Salute To Service: Steven Sheppard
Nov. 11, 2018
SHSU Media Contact: Hannah Haney
This November, as Sam Houston State University observes Veterans Day, meet the campus vets that have exemplified the motto, “The measure of a Life is its Service,” in our Salute to Service Series.
Steven Sheppard, 28
Sheppard is a senior marketing major and a United States Marine Corps veteran. He served in the Infantry as a machine gunner for a quick reaction force. During his time in the Marines, he was deployed to Afghanistan and the Western Pacific. Sheppard was also stationed in Twentynine Palms, California under the command of the 1st Battalion 7th Marines.
T@S: Why did you choose to join the military?
SS: I chose to serve because I wanted to do my part to help ensure the freedoms we share as Americans. I chose the Marine Corps over the other branches because I wanted to challenge myself to become the best.
T@S: Reason for coming to SHSU?
SS: I transferred from Arizona State University. I love the state of Texas and was looking for a school with relatively small class sizes. I have not regretted my transfer one bit.
T@S: Are your peers aware of your military past?
SS: I think my tattoos somewhat give away the fact that I am a veteran, but I believe most of my peers do not know that I served.
T@S: What do you want your civilian peers to know about your service?
SS: I would just hope that they all send happy thoughts and prayers daily to the men and women who are still overseas fighting the good fight.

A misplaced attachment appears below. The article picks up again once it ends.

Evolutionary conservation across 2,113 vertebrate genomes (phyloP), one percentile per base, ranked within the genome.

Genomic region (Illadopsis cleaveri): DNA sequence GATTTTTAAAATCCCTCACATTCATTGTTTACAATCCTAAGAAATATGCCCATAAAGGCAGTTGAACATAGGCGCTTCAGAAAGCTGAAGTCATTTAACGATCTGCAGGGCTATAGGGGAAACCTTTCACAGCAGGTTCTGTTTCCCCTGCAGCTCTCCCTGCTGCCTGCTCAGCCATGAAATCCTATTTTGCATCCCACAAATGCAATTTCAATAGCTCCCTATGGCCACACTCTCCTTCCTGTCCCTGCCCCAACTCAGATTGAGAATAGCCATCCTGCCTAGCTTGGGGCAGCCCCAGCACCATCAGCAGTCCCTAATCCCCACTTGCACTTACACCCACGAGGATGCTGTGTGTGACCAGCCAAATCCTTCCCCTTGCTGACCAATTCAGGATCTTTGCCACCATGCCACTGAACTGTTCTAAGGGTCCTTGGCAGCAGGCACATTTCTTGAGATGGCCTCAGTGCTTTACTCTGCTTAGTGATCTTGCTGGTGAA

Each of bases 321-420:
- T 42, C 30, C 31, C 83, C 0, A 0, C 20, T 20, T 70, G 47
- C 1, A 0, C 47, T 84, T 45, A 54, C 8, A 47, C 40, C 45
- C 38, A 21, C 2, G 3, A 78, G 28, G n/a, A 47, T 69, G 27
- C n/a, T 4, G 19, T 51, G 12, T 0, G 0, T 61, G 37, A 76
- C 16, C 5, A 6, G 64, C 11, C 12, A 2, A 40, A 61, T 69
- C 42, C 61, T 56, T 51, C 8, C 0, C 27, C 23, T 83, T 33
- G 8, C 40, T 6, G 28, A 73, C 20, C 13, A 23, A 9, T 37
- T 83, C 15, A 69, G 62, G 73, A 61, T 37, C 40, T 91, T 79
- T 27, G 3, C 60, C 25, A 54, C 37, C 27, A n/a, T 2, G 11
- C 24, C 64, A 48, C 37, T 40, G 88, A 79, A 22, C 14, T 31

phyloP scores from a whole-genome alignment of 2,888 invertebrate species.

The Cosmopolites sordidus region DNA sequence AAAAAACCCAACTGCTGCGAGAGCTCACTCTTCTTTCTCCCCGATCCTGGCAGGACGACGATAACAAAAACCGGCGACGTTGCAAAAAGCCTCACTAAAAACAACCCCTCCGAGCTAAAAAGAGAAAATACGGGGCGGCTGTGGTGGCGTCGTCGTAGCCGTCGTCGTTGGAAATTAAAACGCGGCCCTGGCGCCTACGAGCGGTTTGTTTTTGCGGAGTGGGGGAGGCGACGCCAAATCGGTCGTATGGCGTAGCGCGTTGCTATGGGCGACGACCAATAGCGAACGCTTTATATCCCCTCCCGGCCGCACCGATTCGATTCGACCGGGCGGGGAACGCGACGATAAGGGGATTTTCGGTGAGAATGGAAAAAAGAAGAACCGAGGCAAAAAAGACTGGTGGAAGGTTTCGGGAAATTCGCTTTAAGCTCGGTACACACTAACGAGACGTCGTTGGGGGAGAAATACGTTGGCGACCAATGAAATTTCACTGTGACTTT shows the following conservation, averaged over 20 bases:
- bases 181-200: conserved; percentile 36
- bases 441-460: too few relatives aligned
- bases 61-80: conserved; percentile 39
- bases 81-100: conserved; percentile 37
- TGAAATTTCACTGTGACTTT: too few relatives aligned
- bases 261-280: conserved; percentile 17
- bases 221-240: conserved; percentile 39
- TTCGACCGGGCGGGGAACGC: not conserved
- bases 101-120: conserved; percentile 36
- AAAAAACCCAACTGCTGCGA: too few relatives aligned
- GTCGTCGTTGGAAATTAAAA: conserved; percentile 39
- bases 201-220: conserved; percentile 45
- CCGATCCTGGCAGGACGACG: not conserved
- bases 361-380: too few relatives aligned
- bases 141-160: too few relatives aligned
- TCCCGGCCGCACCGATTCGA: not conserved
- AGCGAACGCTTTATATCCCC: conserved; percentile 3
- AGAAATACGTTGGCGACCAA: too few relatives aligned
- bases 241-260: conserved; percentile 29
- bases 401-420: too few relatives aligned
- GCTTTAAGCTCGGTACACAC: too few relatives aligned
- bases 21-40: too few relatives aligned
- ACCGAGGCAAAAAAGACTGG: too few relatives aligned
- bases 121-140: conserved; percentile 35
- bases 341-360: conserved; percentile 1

T@S: Do you think people have misconceptions about you?
SS: Absolutely. Being older and heavily tattooed make people seem to find me unapproachable. However, I consider myself a very nice person who is always willing to help out a stranger.
T@S: How has your service history impacted your academic life?
SS: The military helped me with how to structure my life and responsibilities. Having the proper discipline, mindset and commitment are all things that have transferred well into academia.
T@S: How easy/difficult was your transition from the military into an academic setting?
SS: Extremely difficult. There are some things that the military will provide for you, that colleges do not, and vice versa. The age gap amongst the majority of your peers in class can make you feel like an outcast.
T@S: Do you think you can identify a vet by appearance?
SS: Typically, yes. Not just appearance, but also by how they carry themselves.
T@S: Current jobs or activities?
SS: I still actively workout, shoot and hunt. Currently, I work in administration, marketing and customer service for Patriot Holsters.
T@S: How has SHSU aided in your transition?
SS: The Veteran Resource Center on campus has been wonderful.
T@S: Is there anything that you would like to say about your time serving?
SS: I had the absolute best and worst times of my life, but I would do it again in a heartbeat.
T@S: What does, “The measure of a Life is its Service” mean to you?
SS: I love it. We all have an expiration date. Our duty in life is to serve in some capacity or another. When we are dead and gone, the only way to measure us is by what we did to help make the world a better place.
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